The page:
Urgent warning sent to parents as Lincoln welcomes back thousands of students

LINCOLN, Neb. (KLKN) — There’s just one full week left before tens of thousands of college students begin the fall semester here in Lincoln.

Both University of Nebraska-Lincoln and Southeast Community College start classes on August 22.

That’s why the Nebraska Department of Health and Human Services is sending an urgent warning to parents, about starting what it calls one of the most important conversations you’ll ever have with your children.  It’s talking about the danger of using alcohol.

At UNL, an organization called Big Red Resilience helps inform students on how to best handle these big life changes.

Lydia Coulson, the alcohol and drug prevention project manager, says the best way to create a healthy dialogue is by being honest and asking your child open-ended questions about the topic.

“Start the conversation and be really open to what your child or student may have to say. Don’t be shocked if maybe this is something that they are interested in trying in college,” Coulson said. “It’s not necessarily a unique experience for that to happen. Try to reserve judgment because you want your child to be comfortable talking to you.”

The National Institute on Alcohol Abuse and Alcoholism found students are extremely vulnerable during the first six weeks of their first year in college.

About 25% of college students have reported academic consequences due to drinking.

That includes missing class, falling behind, and doing poorly on exams as well as papers.  All of this can lead to lower grades, and potentially put an abrupt end to their college career altogether.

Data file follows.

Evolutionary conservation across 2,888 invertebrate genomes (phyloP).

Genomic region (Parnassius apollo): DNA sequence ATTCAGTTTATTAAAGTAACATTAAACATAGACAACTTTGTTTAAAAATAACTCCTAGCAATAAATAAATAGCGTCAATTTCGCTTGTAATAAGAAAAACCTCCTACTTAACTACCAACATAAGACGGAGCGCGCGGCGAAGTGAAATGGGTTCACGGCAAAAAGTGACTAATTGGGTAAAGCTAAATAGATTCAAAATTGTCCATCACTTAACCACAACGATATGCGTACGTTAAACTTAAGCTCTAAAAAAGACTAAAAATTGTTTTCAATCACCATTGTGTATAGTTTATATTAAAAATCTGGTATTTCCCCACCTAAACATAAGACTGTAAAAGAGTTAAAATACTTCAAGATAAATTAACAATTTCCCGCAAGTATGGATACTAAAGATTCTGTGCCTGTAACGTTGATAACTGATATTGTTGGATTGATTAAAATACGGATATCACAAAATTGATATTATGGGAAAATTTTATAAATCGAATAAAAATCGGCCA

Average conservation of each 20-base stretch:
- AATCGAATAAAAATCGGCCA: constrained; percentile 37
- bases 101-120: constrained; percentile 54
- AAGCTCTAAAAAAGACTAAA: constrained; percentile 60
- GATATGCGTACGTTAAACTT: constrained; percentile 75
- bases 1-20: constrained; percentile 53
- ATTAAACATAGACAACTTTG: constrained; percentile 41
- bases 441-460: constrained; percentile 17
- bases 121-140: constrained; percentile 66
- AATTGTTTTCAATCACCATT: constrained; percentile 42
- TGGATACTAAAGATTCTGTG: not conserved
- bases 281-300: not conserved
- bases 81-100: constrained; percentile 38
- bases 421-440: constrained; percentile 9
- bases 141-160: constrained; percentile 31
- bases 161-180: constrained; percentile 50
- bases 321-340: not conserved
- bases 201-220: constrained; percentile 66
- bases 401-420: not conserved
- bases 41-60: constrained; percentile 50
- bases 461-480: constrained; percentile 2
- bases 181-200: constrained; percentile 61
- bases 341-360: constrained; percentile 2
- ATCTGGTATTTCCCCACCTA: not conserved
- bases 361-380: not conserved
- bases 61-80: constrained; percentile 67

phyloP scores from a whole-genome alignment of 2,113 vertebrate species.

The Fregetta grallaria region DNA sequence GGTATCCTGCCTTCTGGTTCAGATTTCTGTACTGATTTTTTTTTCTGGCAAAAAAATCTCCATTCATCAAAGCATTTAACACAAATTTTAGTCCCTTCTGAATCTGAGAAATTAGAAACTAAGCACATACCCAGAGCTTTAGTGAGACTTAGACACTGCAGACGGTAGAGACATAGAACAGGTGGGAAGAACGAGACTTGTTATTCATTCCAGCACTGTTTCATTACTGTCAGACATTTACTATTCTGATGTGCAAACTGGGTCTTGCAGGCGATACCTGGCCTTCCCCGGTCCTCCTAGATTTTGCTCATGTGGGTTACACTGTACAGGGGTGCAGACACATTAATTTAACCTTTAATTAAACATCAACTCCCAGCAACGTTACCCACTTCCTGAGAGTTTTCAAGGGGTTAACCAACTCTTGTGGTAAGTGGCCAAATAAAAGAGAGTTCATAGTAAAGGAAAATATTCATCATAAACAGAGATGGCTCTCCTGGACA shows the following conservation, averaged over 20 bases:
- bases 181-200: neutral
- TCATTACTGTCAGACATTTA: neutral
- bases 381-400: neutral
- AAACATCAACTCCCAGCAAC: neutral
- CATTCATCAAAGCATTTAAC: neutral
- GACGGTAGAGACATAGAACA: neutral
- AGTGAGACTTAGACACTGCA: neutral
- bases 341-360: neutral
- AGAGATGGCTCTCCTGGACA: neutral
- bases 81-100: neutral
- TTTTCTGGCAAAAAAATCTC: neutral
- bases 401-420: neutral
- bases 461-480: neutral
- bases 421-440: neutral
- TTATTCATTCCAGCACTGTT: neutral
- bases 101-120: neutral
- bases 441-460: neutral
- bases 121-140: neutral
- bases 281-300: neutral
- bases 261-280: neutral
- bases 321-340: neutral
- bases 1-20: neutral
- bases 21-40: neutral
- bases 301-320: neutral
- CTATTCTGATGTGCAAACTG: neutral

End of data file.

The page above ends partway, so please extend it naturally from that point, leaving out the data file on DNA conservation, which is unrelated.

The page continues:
Dr. Dave Miers, director of behavioral health services at Bryan Medical Center, says when you start the conversation, ask your child what they think instead of shutting down alcohol altogether.

“Let your youth, let your child talk about that, and let them voice their opinion. That’s much better than saying ‘Don’t do this when you go to college’,” says Miers. “It’s much better to let them make those decisions, and to sit down with them and be honest. Talk to them about the pros and cons.”

Physical violence also dramatically spikes when alcohol is abused during this vulnerable period.

Nearly 700,000 students between the ages of 18 and 24 say they’ve been assaulted by another student who’s been drinking, every single year.  Then there’s the ultimate price.

“Recent statistics indicate 1,500 students between the ages of 18 and 24 die nationally each year. Other consequences include suicide attempts, health problems, injuries, unsafe sexual behaviors and driving under the influence,” according to Danielle Wing with the Division of Behavioral Health.

Researchers say while it’s difficult to determine as these cases are often under-reported, 20% of women in college are sexually assaulted.  The majority of the time alcohol or other substances are involved.

Both Couson and Miers say you should immediately reach out to help if you notice changes in your child’s behavior once they are at college.

Some symptoms of alcohol misuse are loss of appetite and withdrawing from friends and family.

Screening surveys are available on Big Red Resilience’s website and Bryan Health’s website as well to help determine the level of help that may be needed.

Coulson also pointed to a study UNL did that showed 35% of college students at UNL chose not to drink alcohol last year.

She says any students who are choosing to abstain from alcohol should know that they are not alone in that decision.

Despite the gravity of the situation, Miers wants to remind parents and students that this should be an exciting time of change.

He says there parents should have a healthy level of concern, but they should not be scared as their child leaves for school, and the best thing to do is to prepare them and be supportive.

“Our youth are going to be going off to college, and your child is going to be going off to college, and they’re going to be making a lot of decisions that they’re going to have to make on their own. We’re not going to be there to lend that advice to them right at that moment,” Miers said. “What we can do to help with that is to help prepare them right now, to help them start thinking about some of those things.”

Categories: Education News, Health, Lancaster, Nebraska News, News, Top Stories